Silvia stood up slowly, one vertebra at a time, the lines at the corners of her eyes deepening when she grimaced at the ache in her back. She walked towards the cliff again, but not towards the forest. Skirting around that dark barrier, she reached the edge of the rocky drop off. The ocean wind pulled her hair in front of her face as she peered down to the turbulent swirling waves. The toes of her scuffed boots hung off the edge, and her movement caused small fragments of earth to chip off and spill into the void below, lost forever. She lifted her face to the wall of cloudy sky above, and with her outstretched arms, she felt the buffeting wind push and pull her. Her eyelids closed as she rocked. A tear tugged the tip of her mouth downward, towards the void. Nothing anchored her to this world. Another tear slid out of the corner of her eye as her shoulders sagged. She let her arms drift down as she stepped away from the edge. Nothing anchored her to this world.

It used to be that the heavy weight in the bottom of her toe shoes would pull her back down to earth, anchor her. But it had been many years since her feet had been embraced by their satiny peach fabric. Her feet wouldn’t fit now. Nothing did anymore.

She turned back towards the black wall of pines, halting in front of the path. The image of that stone, high above the barrier, flew into her mind. The violet and peach heather… Skirts rising and falling in time, twirling, twirling. To leap again…

A sharp, floating note reverberated through the sky, ending in a strangled, longing cry. High above Silvia’s head, a bird circled the cliff, wings spread wide, floating lost in the current. Moving between its home in the forest and the ocean void below, it seemed to be hesitating, as if fearful of its task. It continued its cycle around the area for a while, until it suddenly tucked into itself and dove downward towards the leaping sea. It hurtled down like a comet, pulling up at the last minute to scoop up a flash of silver. With a few flaps, it was high in the clouds again, rising and falling in time with the wind.

Silvia glared up at the twirling bird, her fists curling inward and her lips tightening. Why was she the only one not allowed to fly? The only place she could fly now was in her mind. She ground her heel into the crunchy dirt as the twirling violet mocked her. So free and sure. That was how it was when she was young. A strain of silver flaunted in front of her face. She yanked her mane of silver high up on her head. She twisted the tower, once, twice, thrice, and wrapped it around itself. As she secured it with a hairband, she felt the familiar ridges of this high, juvenile bun. She used to do this every morning with her soft brown waves.

She stared down at her shoes, so clunky and pointless compared to the silky peach ones. Tugging and shoving her feet out of the tightly tied boots and fuzzy socks, she immersed her delicate toes in the frosty ground. The icy crystals melted onto her feet, revealing the scars from past performances. Slowly the frost numbed her feet. Above her head, the twirling bird sang again, this time a slicing note ending completely.

Jolting awake, she uprooted her frozen feet and circled the clearing before the forest wall. At first she avoided looking at it, but then, after a while, she started to notice a change in its appearance. It wasn’t actually a dark, dense void. It was more of a wrinkly, pale little gathering of trees. Her eyes flit upon the beige path again… What if… just maybe…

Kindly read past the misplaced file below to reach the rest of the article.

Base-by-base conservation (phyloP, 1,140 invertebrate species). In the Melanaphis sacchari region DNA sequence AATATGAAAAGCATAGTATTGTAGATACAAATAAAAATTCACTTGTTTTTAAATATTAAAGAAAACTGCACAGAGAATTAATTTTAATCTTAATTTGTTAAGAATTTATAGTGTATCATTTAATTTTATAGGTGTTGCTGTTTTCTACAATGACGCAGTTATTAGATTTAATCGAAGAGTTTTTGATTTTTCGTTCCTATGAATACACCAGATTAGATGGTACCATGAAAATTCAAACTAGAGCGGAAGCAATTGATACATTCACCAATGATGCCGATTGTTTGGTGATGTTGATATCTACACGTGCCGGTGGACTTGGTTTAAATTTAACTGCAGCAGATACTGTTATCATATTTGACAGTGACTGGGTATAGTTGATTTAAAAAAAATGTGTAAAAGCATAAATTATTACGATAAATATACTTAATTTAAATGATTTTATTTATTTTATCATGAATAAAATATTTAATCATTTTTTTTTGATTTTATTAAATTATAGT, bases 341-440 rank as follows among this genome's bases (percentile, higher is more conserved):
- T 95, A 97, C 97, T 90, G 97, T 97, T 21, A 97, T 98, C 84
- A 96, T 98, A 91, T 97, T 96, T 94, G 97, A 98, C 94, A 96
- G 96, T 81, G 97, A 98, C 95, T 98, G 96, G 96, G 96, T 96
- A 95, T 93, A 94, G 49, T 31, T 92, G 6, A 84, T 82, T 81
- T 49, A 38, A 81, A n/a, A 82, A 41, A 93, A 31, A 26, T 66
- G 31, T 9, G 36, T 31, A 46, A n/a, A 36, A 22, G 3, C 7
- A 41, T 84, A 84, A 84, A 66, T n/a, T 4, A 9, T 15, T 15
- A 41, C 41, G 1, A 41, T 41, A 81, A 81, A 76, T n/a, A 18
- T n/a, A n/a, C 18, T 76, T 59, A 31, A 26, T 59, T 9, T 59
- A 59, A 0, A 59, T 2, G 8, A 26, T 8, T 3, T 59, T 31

A gust of wind washed over her, setting her skin on fire. The hairs on her arms sprang up, and her eyelids flashed open. Lifting onto the balls of her bare feet, she dove into the trees.

She sank further and further into the forest’s ashen depths.The fire burning on her sent her sprinting over fallen trees, dark mossy rocks, and masses of needles. Her feet lost track of the beige, dusty path, but she kept moving. The finger branches from above reached after her gazelle figure, but never catching up to her. Slivers of light hovered down from above. Slowly, the slivers became larger and the ground less rocky.

Suddenly, her toes hit soft, smooth dirt. She had found the path again. Its beige dust wrapped around her dewey frozen feet as she approached a staircase of stones. She paused, bent down to rest her elbows on her knees, panting. The ache blossomed in her back as she stood up. Ignoring it, she took a deep breath, and pulled herself up onto the smooth table of stone.

The world spread out before her, she was standing on a pop-up atlas. In the east, the gloomy clouds parted for the incoming sun, and Silvia watched and caught her breath as the awakened light skipped and pranced across the land, illuminating purple mountain ranges, reflecting lakes, and shimmering fields. The light ventured up the stone to where her bare dusty feet were planted. It crawled up her skin, relighting the fire that had urged her up here. She lifted her willowy arms, reaching up to the sky, the sun, the clouds, the bird. Rising onto her toes, she extended a leg, and with a push, she twirled. Twirled and twirled, gracefully twisted, bent, twirled. Pirouetted. The sun reflected off of her silver hair and the violet and peach heather bent in time with her movements.

The author's comments:
This was an assignment for creative writing class that I got really involved in, and I really like how it ended out. This idea of a lost identity has bugged me for ages, and writing about it helped.

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This article has 1 comment.

Varlen-Byrd said...
on Aug. 2 2012 at 2:05 pm
Varlen-Byrd, Santa Cruz, California
0 articles 1 photo 33 comments

Favorite Quote:
“Imperfection is beauty, madness is genius and it's better to be absolutely ridiculous than absolutely boring.”

this was a wonderful story it really draws you in and the discriptions are amazing.